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Separate Your Brands Online

Updated: Nov 30, 2020

When start-ups branch off and develop subsidiaries, it can be tempting to have all your brands represented on one site or share a social media account. Bad idea!

Having your brands mix can cause a whole slew of problems that can cost your business customers, revenue and even your reputation.

1. Brand confusion

The #1 problem that comes with not separating brands is confusing your customers. When a customer visits your site, they're expecting the brand that's reflected in the URL. Having other brands represented on the site makes them look tacked-on.

Visitors to your site might end up confused, or may want to learn more about the subsidiary, only to find that there's no separate site to provide more information.

The same goes for social media accounts. Customers looking for more about your brand will end up confused by the mixing brands, and likely won't be able to find more information about the subsidiaries.

Most importantly, lots of people turn to a brand's social media for customer support. If multiple brands share one account, customers might not know if they can contact you through the parent company's social.

2. Extra work

It may seem like you're saving time and effort at first having all your brands in one place, but you're actually creating more work!

Having all your brands on one social media account means extra work for the person managing your social. They'll have to specify in each posts what brand is being represented, answer any questions coming in for any brand, and ultimately take great pains reaffirming each brand's separate identity.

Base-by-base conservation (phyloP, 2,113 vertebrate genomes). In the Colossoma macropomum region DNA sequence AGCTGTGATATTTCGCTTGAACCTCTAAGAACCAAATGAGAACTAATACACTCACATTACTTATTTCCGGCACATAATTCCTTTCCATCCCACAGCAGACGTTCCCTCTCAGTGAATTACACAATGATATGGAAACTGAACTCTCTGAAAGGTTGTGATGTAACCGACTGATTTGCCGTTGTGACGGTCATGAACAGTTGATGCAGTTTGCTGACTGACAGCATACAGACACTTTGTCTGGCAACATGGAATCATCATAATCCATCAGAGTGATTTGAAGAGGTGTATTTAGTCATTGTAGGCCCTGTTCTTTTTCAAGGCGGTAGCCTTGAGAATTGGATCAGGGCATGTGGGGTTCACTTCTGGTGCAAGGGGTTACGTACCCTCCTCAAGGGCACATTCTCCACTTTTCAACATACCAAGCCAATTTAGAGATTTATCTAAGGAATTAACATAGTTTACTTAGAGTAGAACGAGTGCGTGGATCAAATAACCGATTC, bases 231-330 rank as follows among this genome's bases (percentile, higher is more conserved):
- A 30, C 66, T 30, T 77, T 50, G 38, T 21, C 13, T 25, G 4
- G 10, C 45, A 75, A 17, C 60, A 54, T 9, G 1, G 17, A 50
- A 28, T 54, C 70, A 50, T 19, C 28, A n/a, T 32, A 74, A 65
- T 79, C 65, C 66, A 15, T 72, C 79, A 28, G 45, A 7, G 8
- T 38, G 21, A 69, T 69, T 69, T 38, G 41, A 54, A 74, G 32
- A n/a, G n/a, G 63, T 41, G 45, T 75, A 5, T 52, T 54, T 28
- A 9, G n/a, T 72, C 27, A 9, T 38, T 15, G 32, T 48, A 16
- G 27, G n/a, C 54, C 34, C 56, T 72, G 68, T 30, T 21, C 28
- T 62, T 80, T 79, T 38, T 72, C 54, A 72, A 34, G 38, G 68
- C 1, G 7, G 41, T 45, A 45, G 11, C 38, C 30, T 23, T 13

In addition, if your brands all take orders/purchases, it can be hard to divide orders or keep invoices from getting mixed up.

Big mistakes such as that can be easy to make when brands are mixing, and can be time-consuming, embarrassing and expensive to undo. Which brings us to...

3. One mistake takes everyone down

When brands are separated, customers may not even know that sister companies have the same parent. This means that if you have a PR nightmare with one brand, it won't bleed into the other brands.

This isn't the case when all the brands are tied together online. When it's easy for customers to see that multiple brands are connected, any big problems can affect all sister companies and the parent. It can be hard to repair the reputation of one company, let alone several.

So be sure to separate your brands! Even if you think it's unnecessary, do it as a precaution. The results can be disastrous if you don't.

Title image credit: Will Francis

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